What is the role of Control Plane in the concept of P4-programming?

Hello everyone,

I am a last year student at university and my thesis defense is about P4-programmable data plane. In this beginning period, I’ve just only read about basic concepts of P4-programming and I’ve bumped into a question that make me really confused, which is the title of this topic. I think it is important to me to have this confusion clarified before I continue to study more.

In my understanding, P4 lets us customize how packets are processed by the Data Plane, but when we define new rules in our P4 programs to the data plane, is there any conflict between P4 programs and the functionality of the Control plane?
For example, the Control Plane uses algorithms to form the routing table and apply its logic to the Data Plane to forward packets. Then in a P4-program, we also have a match-action table to forward packets too.
So what I don’t understand here is how the Control Plane and a P4-programmable Data Plane work together. What are the “actual tasks” of the Control Plane in this context? Or do we need a Control Plane any more?
Any clarification or helpful information is greatly appreciated.
Thank you very much!

You may want to have a look at [2101.10632] A Survey on Data Plane Programming with P4: Fundamentals, Advances, and Applied Research for a more detailed explanation.

In short: Somewhere, the content of the forwarding tables, a.k.a. routing, has to be derived. This is typically done in the control plane, which decides what to do when a packet with destination XX is received. The control plane may decide that the corresponding action should be to forward the packet through port Y. This abstract information is then stored in the forwarding table defined by the data plane. Hence, the data plane defines HOW packets are processed, and the control plane defines the logic behind the process to decide HOW packets are processed.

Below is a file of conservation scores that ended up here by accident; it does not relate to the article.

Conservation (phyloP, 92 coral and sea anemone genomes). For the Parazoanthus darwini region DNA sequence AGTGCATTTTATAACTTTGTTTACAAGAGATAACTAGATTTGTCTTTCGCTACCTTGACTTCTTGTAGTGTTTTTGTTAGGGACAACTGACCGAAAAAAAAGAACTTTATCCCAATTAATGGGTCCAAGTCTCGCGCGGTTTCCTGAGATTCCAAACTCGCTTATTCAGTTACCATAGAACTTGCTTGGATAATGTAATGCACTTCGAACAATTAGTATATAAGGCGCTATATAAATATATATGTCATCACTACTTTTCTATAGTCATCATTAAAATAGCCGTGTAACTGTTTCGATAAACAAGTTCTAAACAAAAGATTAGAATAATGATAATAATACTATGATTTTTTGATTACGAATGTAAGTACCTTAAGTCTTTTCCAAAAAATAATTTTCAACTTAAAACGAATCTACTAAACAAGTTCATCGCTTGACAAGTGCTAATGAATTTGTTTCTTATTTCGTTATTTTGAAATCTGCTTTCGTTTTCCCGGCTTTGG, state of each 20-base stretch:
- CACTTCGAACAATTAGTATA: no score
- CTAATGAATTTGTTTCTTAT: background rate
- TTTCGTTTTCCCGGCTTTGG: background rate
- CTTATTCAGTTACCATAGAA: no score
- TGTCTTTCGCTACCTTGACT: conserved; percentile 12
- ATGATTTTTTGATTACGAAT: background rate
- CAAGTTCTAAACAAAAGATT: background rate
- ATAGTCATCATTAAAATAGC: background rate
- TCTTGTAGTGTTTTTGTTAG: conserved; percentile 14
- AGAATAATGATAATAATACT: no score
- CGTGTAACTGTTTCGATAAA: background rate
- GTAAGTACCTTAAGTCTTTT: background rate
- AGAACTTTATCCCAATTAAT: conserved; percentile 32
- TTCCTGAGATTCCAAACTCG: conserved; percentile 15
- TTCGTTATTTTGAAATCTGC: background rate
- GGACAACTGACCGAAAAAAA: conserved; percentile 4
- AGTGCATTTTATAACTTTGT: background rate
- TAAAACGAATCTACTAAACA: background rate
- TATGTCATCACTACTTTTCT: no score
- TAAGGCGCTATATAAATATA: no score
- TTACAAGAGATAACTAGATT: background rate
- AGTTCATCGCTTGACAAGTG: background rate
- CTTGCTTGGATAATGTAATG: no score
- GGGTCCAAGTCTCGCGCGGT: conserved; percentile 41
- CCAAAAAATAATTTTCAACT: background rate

Thank you so much for your information! I’ll have a look through the document you’ve mentioned.

The set of P4 programs that do something useful even when all of their P4 tables are empty, i.e. they all contain no entries, is quite small, perhaps empty. It depends upon your idea of “useful”, of course, but any such program I can think of is at best a toy demo program for learning about P4.

Similarly, the set of P4 programs that do something useful even when some process comes in, adds an initial set of table entries to all the tables of the program, and then never adds, removes, or modifies any table entries ever again after that initialization, is also quite small, perhaps empty.

Most P4 programs are only useful if there is a separate control plane program (or set of programs) that are running as long as the network device is active, choosing at appropriate times to add, modify, or remove table entries in the data plane.

In practice, control plane software in useful systems tends to have 100x or 1000x times MORE lines of code than the P4 program. The P4 program handles the cases of packet processing that you want to stay in the fast path, and only those cases.

In a layer 2 / layer 3 device implementing Ethernet bridging, spanning tree, and one or several routing protocols for IP, control packets for these protocols are typically recognized in the P4 program, but the only processing done in the P4 program is to send them to a CPU port so that the control plane code then receives and processes them.

In many devices, packets with non-empty IPv4 options often get sent for control plane software processing/forwarding, too, as fully handling such IPv4 options in a fast path device is too complex to be worth the effort, since such packets are typically rare (granted, such packets are typically rare partly because so many commonly deployed network devices punt them from the fast path to the slow path, so there is a reinforcing effect going on here that keeps IPv4 packets with options uncommon in practice).

1 Like